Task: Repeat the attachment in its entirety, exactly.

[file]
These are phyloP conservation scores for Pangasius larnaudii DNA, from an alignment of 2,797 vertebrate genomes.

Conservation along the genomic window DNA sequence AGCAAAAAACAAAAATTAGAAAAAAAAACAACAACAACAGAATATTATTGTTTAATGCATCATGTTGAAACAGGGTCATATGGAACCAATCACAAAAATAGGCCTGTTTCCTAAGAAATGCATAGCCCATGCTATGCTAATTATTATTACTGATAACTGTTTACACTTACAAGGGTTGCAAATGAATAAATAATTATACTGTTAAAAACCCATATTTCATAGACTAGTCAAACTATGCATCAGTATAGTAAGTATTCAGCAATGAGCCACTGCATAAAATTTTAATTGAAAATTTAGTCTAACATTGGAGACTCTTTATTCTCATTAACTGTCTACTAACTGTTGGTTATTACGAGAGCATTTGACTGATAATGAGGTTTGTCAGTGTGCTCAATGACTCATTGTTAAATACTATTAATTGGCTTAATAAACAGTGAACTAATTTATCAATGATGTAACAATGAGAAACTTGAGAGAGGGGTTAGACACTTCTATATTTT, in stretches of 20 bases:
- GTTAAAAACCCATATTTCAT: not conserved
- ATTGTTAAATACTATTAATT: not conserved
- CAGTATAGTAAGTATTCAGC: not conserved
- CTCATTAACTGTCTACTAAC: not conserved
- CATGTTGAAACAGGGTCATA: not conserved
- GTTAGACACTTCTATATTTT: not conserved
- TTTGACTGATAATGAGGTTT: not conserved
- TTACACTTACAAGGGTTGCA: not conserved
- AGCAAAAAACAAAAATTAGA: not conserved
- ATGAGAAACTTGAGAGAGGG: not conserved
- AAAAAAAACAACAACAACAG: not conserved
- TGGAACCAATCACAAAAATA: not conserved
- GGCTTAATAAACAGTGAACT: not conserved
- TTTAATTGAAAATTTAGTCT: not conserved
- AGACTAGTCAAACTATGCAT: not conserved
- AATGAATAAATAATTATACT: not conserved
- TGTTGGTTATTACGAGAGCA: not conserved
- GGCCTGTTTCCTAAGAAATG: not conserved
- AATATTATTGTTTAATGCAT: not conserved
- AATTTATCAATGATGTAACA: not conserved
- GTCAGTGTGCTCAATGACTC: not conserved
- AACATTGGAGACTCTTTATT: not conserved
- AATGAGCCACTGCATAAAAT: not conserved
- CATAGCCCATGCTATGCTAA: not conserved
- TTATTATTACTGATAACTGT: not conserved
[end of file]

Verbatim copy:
These are phyloP conservation scores for Pangasius larnaudii DNA, from an alignment of 2,797 vertebrate genomes.

Conservation along the genomic window DNA sequence AGCAAAAAACAAAAATTAGAAAAAAAAACAACAACAACAGAATATTATTGTTTAATGCATCATGTTGAAACAGGGTCATATGGAACCAATCACAAAAATAGGCCTGTTTCCTAAGAAATGCATAGCCCATGCTATGCTAATTATTATTACTGATAACTGTTTACACTTACAAGGGTTGCAAATGAATAAATAATTATACTGTTAAAAACCCATATTTCATAGACTAGTCAAACTATGCATCAGTATAGTAAGTATTCAGCAATGAGCCACTGCATAAAATTTTAATTGAAAATTTAGTCTAACATTGGAGACTCTTTATTCTCATTAACTGTCTACTAACTGTTGGTTATTACGAGAGCATTTGACTGATAATGAGGTTTGTCAGTGTGCTCAATGACTCATTGTTAAATACTATTAATTGGCTTAATAAACAGTGAACTAATTTATCAATGATGTAACAATGAGAAACTTGAGAGAGGGGTTAGACACTTCTATATTTT, in stretches of 20 bases:
- GTTAAAAACCCATATTTCAT: not conserved
- ATTGTTAAATACTATTAATT: not conserved
- CAGTATAGTAAGTATTCAGC: not conserved
- CTCATTAACTGTCTACTAAC: not conserved
- CATGTTGAAACAGGGTCATA: not conserved
- GTTAGACACTTCTATATTTT: not conserved
- TTTGACTGATAATGAGGTTT: not conserved
- TTACACTTACAAGGGTTGCA: not conserved
- AGCAAAAAACAAAAATTAGA: not conserved
- ATGAGAAACTTGAGAGAGGG: not conserved
- AAAAAAAACAACAACAACAG: not conserved
- TGGAACCAATCACAAAAATA: not conserved
- GGCTTAATAAACAGTGAACT: not conserved
- TTTAATTGAAAATTTAGTCT: not conserved
- AGACTAGTCAAACTATGCAT: not conserved
- AATGAATAAATAATTATACT: not conserved
- TGTTGGTTATTACGAGAGCA: not conserved
- GGCCTGTTTCCTAAGAAATG: not conserved
- AATATTATTGTTTAATGCAT: not conserved
- AATTTATCAATGATGTAACA: not conserved
- GTCAGTGTGCTCAATGACTC: not conserved
- AACATTGGAGACTCTTTATT: not conserved
- AATGAGCCACTGCATAAAAT: not conserved
- CATAGCCCATGCTATGCTAA: not conserved
- TTATTATTACTGATAACTGT: not conserved